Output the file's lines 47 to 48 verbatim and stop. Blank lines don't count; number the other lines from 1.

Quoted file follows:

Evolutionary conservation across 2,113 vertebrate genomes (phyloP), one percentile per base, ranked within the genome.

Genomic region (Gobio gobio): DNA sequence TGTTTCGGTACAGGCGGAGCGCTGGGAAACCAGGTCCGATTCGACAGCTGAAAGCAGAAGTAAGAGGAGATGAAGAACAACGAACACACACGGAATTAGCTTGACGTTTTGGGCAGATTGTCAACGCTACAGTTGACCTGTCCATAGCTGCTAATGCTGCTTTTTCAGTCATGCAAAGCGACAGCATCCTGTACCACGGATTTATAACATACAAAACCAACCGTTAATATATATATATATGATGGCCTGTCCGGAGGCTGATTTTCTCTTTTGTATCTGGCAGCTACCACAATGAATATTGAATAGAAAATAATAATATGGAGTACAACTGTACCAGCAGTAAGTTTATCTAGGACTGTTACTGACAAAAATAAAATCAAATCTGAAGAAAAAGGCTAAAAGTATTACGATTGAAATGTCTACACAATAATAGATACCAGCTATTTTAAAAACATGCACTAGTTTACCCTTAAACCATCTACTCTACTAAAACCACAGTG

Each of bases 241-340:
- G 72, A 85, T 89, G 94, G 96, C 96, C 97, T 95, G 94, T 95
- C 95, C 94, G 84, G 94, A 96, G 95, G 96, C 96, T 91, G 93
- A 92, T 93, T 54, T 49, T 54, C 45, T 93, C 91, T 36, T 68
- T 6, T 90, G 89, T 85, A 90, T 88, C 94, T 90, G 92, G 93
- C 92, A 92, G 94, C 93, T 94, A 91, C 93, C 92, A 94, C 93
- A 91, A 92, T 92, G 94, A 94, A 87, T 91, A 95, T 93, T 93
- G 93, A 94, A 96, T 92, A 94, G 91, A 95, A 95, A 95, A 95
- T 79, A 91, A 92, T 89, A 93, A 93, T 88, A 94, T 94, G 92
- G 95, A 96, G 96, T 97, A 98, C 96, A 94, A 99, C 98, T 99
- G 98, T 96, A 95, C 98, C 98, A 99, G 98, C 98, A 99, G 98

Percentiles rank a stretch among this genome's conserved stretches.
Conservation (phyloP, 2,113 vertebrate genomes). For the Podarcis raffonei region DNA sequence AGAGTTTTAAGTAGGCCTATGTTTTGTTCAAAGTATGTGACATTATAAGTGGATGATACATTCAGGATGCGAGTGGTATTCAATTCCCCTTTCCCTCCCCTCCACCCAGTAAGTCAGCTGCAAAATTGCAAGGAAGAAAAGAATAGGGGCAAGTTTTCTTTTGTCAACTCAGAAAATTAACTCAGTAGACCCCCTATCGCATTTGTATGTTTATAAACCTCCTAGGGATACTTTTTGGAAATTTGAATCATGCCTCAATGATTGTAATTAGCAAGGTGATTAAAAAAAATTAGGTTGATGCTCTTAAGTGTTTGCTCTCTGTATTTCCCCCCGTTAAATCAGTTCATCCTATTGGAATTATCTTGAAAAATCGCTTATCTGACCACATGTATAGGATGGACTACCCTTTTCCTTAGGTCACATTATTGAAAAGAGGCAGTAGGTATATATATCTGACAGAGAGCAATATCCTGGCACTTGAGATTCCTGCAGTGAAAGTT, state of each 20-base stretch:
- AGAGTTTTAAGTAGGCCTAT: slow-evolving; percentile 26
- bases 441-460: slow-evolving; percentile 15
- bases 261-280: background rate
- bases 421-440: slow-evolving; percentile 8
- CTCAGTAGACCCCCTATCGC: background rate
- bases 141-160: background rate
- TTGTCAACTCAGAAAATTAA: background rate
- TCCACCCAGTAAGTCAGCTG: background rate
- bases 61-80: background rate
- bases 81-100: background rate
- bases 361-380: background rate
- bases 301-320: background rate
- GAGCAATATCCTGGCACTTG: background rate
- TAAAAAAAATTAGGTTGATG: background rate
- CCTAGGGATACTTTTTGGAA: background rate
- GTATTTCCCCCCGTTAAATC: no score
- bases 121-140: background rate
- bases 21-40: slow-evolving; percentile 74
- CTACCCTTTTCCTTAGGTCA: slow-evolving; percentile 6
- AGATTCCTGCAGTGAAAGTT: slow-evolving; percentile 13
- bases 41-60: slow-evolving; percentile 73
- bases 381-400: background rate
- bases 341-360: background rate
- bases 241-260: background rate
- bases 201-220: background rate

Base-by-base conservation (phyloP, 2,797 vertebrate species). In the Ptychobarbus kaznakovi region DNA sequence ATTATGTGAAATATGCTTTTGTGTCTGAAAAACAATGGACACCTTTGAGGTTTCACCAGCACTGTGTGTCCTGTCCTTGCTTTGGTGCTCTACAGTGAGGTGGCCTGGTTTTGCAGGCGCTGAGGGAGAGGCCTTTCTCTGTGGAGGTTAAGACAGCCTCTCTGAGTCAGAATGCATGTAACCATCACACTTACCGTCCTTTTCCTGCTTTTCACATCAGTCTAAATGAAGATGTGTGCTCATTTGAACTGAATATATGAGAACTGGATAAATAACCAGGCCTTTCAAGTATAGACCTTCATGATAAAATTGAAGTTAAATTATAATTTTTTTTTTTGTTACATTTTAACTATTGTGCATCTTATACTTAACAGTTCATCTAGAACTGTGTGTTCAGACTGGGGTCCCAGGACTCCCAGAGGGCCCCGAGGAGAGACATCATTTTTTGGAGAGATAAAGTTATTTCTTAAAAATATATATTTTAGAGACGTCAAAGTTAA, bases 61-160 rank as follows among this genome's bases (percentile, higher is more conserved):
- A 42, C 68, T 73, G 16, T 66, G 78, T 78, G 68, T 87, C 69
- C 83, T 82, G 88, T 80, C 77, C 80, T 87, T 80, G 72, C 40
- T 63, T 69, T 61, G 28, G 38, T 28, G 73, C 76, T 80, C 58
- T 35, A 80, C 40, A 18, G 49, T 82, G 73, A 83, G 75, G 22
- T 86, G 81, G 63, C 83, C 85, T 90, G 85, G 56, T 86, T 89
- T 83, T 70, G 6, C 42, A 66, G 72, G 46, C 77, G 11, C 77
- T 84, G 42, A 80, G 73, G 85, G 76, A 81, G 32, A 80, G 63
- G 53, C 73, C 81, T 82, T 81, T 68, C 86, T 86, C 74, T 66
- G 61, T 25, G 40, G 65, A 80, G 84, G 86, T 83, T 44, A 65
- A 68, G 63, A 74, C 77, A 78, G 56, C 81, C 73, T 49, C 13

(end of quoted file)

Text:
- T 83, T 70, G 6, C 42, A 66, G 72, G 46, C 77, G 11, C 77
- T 84, G 42, A 80, G 73, G 85, G 76, A 81, G 32, A 80, G 63